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Artificial & Natural Flavoring

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I know natural flavoring was always considered questionable because it can be derived from wheat, since wheat is a naturally grown plant.

However, I was surprised when I noticed Artificial Flavoring on the Safe List. Last week at the grocery store I noticed dried fruit with the following ingredient:


So I guess artificial flavor can contain gluten.

My question is: Are natural & artificial flavorings typically gluten free? Or are they at least typically gluten free in certain kinds of products? Is there any way to know, or at least be reasonably certain, that the flavorings do not contain gluten?

I wonder the same about food colorings. Are colorings typically gluten free? Or are they typically gluten-free when used in certain types of foods, perhaps? I know caramel color is listed questionable, but is "likely gluten-free is manufactured in North America." However, colorings in general do not include the "likely gluten-free is manucatured in North America" clause. And by colorings, that means ingredients like Red 40, Yellow 5, Blue Lake etc., right?

My girlfriend has had celiac as long as I have known her. She is constantly sick with stomach aches & feels bloated. She becomes so discouraged sometimes, I cannot help but want to do everything possible to help her feel healthy. I would greatly appreciate any help. Thank you so much.


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Natural flavors can also have barley malt or malt flavoring in them and they do NOT have to be labeled by law. There is a list of companies that will not hide gluten (barley) in their products that I will post below. If you are unsure, you can always contact the company to verify for sure.

When a company says it will clearly list gluten, you might still see things

like "modified food starch" or "natural flavor." In this case, the suspect

ingredient does not have gluten if gluten is not plainly listed. I cannot

tell you about any policies regarding cross contamination.

Aunt Nelly's

Balance Oasis (Balance bars)

Baskin Robbins

Ben & Jerry

Betty Crocker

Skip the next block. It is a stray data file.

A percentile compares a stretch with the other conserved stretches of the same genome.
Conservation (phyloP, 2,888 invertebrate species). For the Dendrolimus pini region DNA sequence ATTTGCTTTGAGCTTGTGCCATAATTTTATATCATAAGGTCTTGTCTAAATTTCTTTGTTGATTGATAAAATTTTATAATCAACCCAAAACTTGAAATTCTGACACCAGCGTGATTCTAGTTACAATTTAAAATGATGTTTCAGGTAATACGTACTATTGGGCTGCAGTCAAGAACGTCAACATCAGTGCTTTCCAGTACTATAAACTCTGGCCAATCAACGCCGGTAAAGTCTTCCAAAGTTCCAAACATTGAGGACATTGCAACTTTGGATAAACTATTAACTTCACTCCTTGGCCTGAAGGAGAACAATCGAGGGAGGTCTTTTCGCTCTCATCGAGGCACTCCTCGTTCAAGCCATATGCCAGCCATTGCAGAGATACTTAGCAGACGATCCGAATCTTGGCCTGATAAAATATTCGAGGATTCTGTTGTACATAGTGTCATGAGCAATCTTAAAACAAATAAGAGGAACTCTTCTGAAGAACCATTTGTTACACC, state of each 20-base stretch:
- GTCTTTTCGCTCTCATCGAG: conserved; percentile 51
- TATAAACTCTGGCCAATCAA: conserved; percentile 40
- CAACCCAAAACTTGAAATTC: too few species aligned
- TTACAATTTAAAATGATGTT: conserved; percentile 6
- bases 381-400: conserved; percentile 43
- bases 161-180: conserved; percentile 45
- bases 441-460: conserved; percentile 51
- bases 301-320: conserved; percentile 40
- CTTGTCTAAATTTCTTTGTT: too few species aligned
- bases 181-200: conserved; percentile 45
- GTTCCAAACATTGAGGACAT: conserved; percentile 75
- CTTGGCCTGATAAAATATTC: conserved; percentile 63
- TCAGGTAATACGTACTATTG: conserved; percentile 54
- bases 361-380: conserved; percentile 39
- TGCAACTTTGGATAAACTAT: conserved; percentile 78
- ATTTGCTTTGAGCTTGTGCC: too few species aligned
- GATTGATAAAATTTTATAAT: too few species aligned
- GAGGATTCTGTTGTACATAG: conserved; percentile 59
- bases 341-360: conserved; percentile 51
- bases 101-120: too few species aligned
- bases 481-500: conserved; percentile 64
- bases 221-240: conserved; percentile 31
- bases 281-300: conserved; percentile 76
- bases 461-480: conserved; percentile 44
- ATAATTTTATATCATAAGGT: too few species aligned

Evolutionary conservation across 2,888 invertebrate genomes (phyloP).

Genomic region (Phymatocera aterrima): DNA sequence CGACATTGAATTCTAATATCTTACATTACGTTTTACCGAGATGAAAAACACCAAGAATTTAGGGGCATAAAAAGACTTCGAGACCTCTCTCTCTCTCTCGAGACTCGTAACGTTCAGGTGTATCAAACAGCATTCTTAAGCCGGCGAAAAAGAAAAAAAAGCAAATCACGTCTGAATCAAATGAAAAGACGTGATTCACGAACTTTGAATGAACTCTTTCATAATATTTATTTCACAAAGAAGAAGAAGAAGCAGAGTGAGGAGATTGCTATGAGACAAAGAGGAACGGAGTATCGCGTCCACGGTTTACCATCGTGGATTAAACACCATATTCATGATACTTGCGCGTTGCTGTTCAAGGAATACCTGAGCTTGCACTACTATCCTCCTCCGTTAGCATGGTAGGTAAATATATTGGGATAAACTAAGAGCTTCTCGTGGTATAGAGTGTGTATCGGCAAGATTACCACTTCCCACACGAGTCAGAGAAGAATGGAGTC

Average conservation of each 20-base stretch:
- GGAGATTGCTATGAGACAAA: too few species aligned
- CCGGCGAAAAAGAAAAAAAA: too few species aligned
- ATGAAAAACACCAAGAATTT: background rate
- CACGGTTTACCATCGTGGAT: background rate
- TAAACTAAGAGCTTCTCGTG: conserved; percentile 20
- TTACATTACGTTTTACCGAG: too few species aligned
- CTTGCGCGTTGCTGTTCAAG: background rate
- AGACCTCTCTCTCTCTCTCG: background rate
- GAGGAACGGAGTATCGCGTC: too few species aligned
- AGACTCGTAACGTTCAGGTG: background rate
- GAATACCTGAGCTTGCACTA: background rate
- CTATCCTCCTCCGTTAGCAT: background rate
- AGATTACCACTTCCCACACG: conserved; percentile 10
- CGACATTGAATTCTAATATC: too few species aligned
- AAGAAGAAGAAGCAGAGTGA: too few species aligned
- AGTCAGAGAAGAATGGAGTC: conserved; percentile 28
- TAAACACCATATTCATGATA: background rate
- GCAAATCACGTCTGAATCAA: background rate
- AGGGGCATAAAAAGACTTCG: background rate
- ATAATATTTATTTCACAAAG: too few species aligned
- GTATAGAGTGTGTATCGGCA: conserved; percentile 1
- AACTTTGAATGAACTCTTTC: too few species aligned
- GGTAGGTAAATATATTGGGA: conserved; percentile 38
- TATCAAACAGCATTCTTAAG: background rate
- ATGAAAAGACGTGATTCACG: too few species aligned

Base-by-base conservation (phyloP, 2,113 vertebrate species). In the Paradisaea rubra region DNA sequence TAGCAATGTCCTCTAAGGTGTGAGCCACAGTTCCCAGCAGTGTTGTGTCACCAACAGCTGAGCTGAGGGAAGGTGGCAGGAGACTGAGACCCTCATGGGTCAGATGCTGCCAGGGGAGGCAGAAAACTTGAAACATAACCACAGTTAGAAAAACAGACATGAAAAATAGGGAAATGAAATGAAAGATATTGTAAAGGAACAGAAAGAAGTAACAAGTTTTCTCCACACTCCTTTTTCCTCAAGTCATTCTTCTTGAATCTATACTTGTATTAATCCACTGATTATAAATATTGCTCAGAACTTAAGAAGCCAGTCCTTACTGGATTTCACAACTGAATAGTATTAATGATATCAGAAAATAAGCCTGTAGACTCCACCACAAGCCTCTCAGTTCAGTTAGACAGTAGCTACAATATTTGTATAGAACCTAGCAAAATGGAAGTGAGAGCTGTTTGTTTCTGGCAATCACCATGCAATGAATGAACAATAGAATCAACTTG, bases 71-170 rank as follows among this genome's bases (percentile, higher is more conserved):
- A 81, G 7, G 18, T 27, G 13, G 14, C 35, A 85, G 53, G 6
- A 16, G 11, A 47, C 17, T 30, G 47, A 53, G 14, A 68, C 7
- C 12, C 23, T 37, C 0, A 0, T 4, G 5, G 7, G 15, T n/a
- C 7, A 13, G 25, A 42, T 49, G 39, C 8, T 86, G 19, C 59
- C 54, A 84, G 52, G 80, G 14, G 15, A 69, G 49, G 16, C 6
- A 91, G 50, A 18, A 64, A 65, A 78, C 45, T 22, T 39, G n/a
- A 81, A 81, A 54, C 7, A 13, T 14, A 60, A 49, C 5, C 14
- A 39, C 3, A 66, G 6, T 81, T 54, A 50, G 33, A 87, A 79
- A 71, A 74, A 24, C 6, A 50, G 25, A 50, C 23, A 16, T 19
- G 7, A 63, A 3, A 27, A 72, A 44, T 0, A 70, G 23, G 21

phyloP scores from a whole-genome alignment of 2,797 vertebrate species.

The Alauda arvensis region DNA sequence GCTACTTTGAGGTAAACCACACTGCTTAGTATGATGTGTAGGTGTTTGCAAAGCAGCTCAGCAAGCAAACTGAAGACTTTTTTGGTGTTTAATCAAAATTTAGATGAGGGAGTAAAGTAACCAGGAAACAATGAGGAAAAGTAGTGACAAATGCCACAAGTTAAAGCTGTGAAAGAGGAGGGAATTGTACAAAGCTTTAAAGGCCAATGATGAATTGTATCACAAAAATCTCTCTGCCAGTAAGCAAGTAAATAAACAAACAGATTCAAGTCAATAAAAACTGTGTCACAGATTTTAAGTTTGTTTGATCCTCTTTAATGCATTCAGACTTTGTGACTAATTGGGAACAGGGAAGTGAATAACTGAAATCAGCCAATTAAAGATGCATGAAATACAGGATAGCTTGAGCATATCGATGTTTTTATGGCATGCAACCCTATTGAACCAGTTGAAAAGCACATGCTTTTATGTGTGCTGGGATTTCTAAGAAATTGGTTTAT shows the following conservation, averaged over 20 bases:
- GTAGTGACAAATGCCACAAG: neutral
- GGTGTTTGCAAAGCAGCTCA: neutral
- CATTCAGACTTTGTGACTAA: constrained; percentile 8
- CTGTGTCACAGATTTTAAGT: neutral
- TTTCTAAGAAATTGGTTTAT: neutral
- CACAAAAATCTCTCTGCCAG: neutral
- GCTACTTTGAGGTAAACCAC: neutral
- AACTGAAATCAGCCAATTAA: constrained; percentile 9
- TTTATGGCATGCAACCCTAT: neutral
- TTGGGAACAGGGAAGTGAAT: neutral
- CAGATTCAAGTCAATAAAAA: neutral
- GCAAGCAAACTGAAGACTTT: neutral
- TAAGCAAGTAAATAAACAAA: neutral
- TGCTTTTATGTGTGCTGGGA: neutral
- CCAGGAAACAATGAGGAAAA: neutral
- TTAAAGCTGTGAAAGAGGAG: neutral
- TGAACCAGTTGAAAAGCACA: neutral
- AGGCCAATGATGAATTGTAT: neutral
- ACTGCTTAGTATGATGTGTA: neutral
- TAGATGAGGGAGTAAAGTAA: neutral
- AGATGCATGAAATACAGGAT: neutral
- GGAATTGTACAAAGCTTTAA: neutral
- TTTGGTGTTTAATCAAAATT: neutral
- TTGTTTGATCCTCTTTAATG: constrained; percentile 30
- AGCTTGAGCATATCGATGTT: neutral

Blue Bunny



Cascadian Farms

Celestial Seasonings

Country Crock


General Mills

Good Humor

Green Giant

Haagen Daz






Kozy Shack




Martha White




Old El Paso






Russell Stover

Seneca Foods


Sunny Delight

T Marzetti







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From what I've read, in the US (not sure about other countries), the caramel color is made from corn (sodas, etc. are gluten free). And anything made from wheat has to say wheat somewhere in the label, but as wolfie said, barely and rye, malt, etc. do NOT have to be listed (although I think pretty much most modified food starch is either wheat or corn). It took me about 5-6 months being gluten-free before my intestinal issues got better (and still aren't great). She might have other food intollerances too - many of us can't handle corn, soy, and dairy.


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I understand why Natural Flavoring is questionable. I was just wondering what the likelihood of Natural Flavoring containing gluten is. Is there anyway to tell? For example, is it unlikely that Natural Flavoring would contain gluten if it were in a certain item, like a beverage?

And what about artificial color & colorings then? And "Color Added"?

And what about things like Yellow 5, Blue 40 etc.? (Are these the same things as food coloring, coloring, color added, etc.?)


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From my research (calling companies about the products). Generally Natural and Artificial flavorings is gluten-free. But I would never ever trust it. If you look at the FDA description of these two( I did at a library once, not just on Wikipedia) the definition can basically be interpreted as "Contains things to add flavor"

For both... at least the still must list wheat(in the US)


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    • I react to both wheat and barley.  I've opted to just go completely gluten free, for the sake of simplicity and my sanity.  I don't have a diagnosis of celiac disease, but I strongly suspect it.  Unfortunately, I'm not willing to endure the misery of staying on gluten long enough to pursue further testing.  I just know I need to avoid the gluten grains, so I do.  
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